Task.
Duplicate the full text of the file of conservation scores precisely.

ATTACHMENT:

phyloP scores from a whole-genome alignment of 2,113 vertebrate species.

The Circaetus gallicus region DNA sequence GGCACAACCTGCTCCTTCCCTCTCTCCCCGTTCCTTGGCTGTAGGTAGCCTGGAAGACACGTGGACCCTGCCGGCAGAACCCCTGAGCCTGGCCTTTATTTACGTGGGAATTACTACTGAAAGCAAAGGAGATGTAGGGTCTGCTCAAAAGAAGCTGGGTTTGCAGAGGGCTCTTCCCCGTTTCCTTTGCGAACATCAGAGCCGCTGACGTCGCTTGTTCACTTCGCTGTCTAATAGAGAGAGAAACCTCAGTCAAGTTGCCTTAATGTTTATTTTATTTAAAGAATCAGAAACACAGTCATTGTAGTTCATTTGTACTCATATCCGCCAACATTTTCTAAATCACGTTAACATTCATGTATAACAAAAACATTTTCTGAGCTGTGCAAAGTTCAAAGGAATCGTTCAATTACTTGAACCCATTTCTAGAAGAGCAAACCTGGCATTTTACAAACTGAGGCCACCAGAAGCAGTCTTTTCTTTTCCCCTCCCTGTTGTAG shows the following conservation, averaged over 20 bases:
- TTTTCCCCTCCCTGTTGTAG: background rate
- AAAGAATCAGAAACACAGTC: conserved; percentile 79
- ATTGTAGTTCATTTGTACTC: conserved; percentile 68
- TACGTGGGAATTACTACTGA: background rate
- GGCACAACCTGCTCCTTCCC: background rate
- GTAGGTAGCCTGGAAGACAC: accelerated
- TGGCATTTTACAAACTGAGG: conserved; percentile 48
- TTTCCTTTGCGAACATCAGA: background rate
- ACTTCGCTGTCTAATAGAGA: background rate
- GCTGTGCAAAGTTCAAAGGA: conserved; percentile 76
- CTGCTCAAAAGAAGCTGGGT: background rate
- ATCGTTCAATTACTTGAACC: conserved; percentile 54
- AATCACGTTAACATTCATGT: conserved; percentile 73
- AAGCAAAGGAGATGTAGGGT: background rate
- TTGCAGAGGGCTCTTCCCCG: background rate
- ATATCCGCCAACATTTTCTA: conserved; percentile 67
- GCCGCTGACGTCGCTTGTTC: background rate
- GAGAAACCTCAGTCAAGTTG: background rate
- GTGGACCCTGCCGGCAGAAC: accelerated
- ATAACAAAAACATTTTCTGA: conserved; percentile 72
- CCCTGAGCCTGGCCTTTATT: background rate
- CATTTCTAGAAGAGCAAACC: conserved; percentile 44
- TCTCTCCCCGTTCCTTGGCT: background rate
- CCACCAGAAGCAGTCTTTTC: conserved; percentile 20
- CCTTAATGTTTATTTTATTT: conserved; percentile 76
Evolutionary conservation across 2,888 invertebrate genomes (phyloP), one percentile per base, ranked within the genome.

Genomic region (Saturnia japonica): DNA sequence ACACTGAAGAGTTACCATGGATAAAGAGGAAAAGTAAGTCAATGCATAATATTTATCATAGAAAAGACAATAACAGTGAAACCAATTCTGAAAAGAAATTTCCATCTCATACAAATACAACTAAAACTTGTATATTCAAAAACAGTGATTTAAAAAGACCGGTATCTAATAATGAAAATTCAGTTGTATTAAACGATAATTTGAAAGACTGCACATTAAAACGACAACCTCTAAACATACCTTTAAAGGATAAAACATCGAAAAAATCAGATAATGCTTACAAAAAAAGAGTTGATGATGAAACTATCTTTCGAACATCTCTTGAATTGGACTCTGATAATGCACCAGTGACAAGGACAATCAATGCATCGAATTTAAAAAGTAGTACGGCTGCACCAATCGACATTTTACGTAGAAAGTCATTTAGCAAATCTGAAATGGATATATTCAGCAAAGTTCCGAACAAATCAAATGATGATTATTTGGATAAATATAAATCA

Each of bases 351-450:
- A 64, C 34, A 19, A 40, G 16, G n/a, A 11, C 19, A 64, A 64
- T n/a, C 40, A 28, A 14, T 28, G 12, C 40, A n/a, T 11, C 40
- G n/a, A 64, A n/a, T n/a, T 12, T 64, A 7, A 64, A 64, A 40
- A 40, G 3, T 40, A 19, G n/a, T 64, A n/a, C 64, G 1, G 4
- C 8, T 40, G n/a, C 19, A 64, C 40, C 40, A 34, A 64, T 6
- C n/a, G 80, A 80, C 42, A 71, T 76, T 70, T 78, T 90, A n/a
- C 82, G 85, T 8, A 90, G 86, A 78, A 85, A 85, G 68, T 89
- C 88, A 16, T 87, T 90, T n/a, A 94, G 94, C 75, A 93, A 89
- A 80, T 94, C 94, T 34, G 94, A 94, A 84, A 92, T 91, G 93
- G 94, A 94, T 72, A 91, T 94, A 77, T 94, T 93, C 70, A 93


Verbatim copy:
phyloP scores from a whole-genome alignment of 2,113 vertebrate species.

The Circaetus gallicus region DNA sequence GGCACAACCTGCTCCTTCCCTCTCTCCCCGTTCCTTGGCTGTAGGTAGCCTGGAAGACACGTGGACCCTGCCGGCAGAACCCCTGAGCCTGGCCTTTATTTACGTGGGAATTACTACTGAAAGCAAAGGAGATGTAGGGTCTGCTCAAAAGAAGCTGGGTTTGCAGAGGGCTCTTCCCCGTTTCCTTTGCGAACATCAGAGCCGCTGACGTCGCTTGTTCACTTCGCTGTCTAATAGAGAGAGAAACCTCAGTCAAGTTGCCTTAATGTTTATTTTATTTAAAGAATCAGAAACACAGTCATTGTAGTTCATTTGTACTCATATCCGCCAACATTTTCTAAATCACGTTAACATTCATGTATAACAAAAACATTTTCTGAGCTGTGCAAAGTTCAAAGGAATCGTTCAATTACTTGAACCCATTTCTAGAAGAGCAAACCTGGCATTTTACAAACTGAGGCCACCAGAAGCAGTCTTTTCTTTTCCCCTCCCTGTTGTAG shows the following conservation, averaged over 20 bases:
- TTTTCCCCTCCCTGTTGTAG: background rate
- AAAGAATCAGAAACACAGTC: conserved; percentile 79
- ATTGTAGTTCATTTGTACTC: conserved; percentile 68
- TACGTGGGAATTACTACTGA: background rate
- GGCACAACCTGCTCCTTCCC: background rate
- GTAGGTAGCCTGGAAGACAC: accelerated
- TGGCATTTTACAAACTGAGG: conserved; percentile 48
- TTTCCTTTGCGAACATCAGA: background rate
- ACTTCGCTGTCTAATAGAGA: background rate
- GCTGTGCAAAGTTCAAAGGA: conserved; percentile 76
- CTGCTCAAAAGAAGCTGGGT: background rate
- ATCGTTCAATTACTTGAACC: conserved; percentile 54
- AATCACGTTAACATTCATGT: conserved; percentile 73
- AAGCAAAGGAGATGTAGGGT: background rate
- TTGCAGAGGGCTCTTCCCCG: background rate
- ATATCCGCCAACATTTTCTA: conserved; percentile 67
- GCCGCTGACGTCGCTTGTTC: background rate
- GAGAAACCTCAGTCAAGTTG: background rate
- GTGGACCCTGCCGGCAGAAC: accelerated
- ATAACAAAAACATTTTCTGA: conserved; percentile 72
- CCCTGAGCCTGGCCTTTATT: background rate
- CATTTCTAGAAGAGCAAACC: conserved; percentile 44
- TCTCTCCCCGTTCCTTGGCT: background rate
- CCACCAGAAGCAGTCTTTTC: conserved; percentile 20
- CCTTAATGTTTATTTTATTT: conserved; percentile 76
Evolutionary conservation across 2,888 invertebrate genomes (phyloP), one percentile per base, ranked within the genome.

Genomic region (Saturnia japonica): DNA sequence ACACTGAAGAGTTACCATGGATAAAGAGGAAAAGTAAGTCAATGCATAATATTTATCATAGAAAAGACAATAACAGTGAAACCAATTCTGAAAAGAAATTTCCATCTCATACAAATACAACTAAAACTTGTATATTCAAAAACAGTGATTTAAAAAGACCGGTATCTAATAATGAAAATTCAGTTGTATTAAACGATAATTTGAAAGACTGCACATTAAAACGACAACCTCTAAACATACCTTTAAAGGATAAAACATCGAAAAAATCAGATAATGCTTACAAAAAAAGAGTTGATGATGAAACTATCTTTCGAACATCTCTTGAATTGGACTCTGATAATGCACCAGTGACAAGGACAATCAATGCATCGAATTTAAAAAGTAGTACGGCTGCACCAATCGACATTTTACGTAGAAAGTCATTTAGCAAATCTGAAATGGATATATTCAGCAAAGTTCCGAACAAATCAAATGATGATTATTTGGATAAATATAAATCA

Each of bases 351-450:
- A 64, C 34, A 19, A 40, G 16, G n/a, A 11, C 19, A 64, A 64
- T n/a, C 40, A 28, A 14, T 28, G 12, C 40, A n/a, T 11, C 40
- G n/a, A 64, A n/a, T n/a, T 12, T 64, A 7, A 64, A 64, A 40
- A 40, G 3, T 40, A 19, G n/a, T 64, A n/a, C 64, G 1, G 4
- C 8, T 40, G n/a, C 19, A 64, C 40, C 40, A 34, A 64, T 6
- C n/a, G 80, A 80, C 42, A 71, T 76, T 70, T 78, T 90, A n/a
- C 82, G 85, T 8, A 90, G 86, A 78, A 85, A 85, G 68, T 89
- C 88, A 16, T 87, T 90, T n/a, A 94, G 94, C 75, A 93, A 89
- A 80, T 94, C 94, T 34, G 94, A 94, A 84, A 92, T 91, G 93
- G 94, A 94, T 72, A 91, T 94, A 77, T 94, T 93, C 70, A 93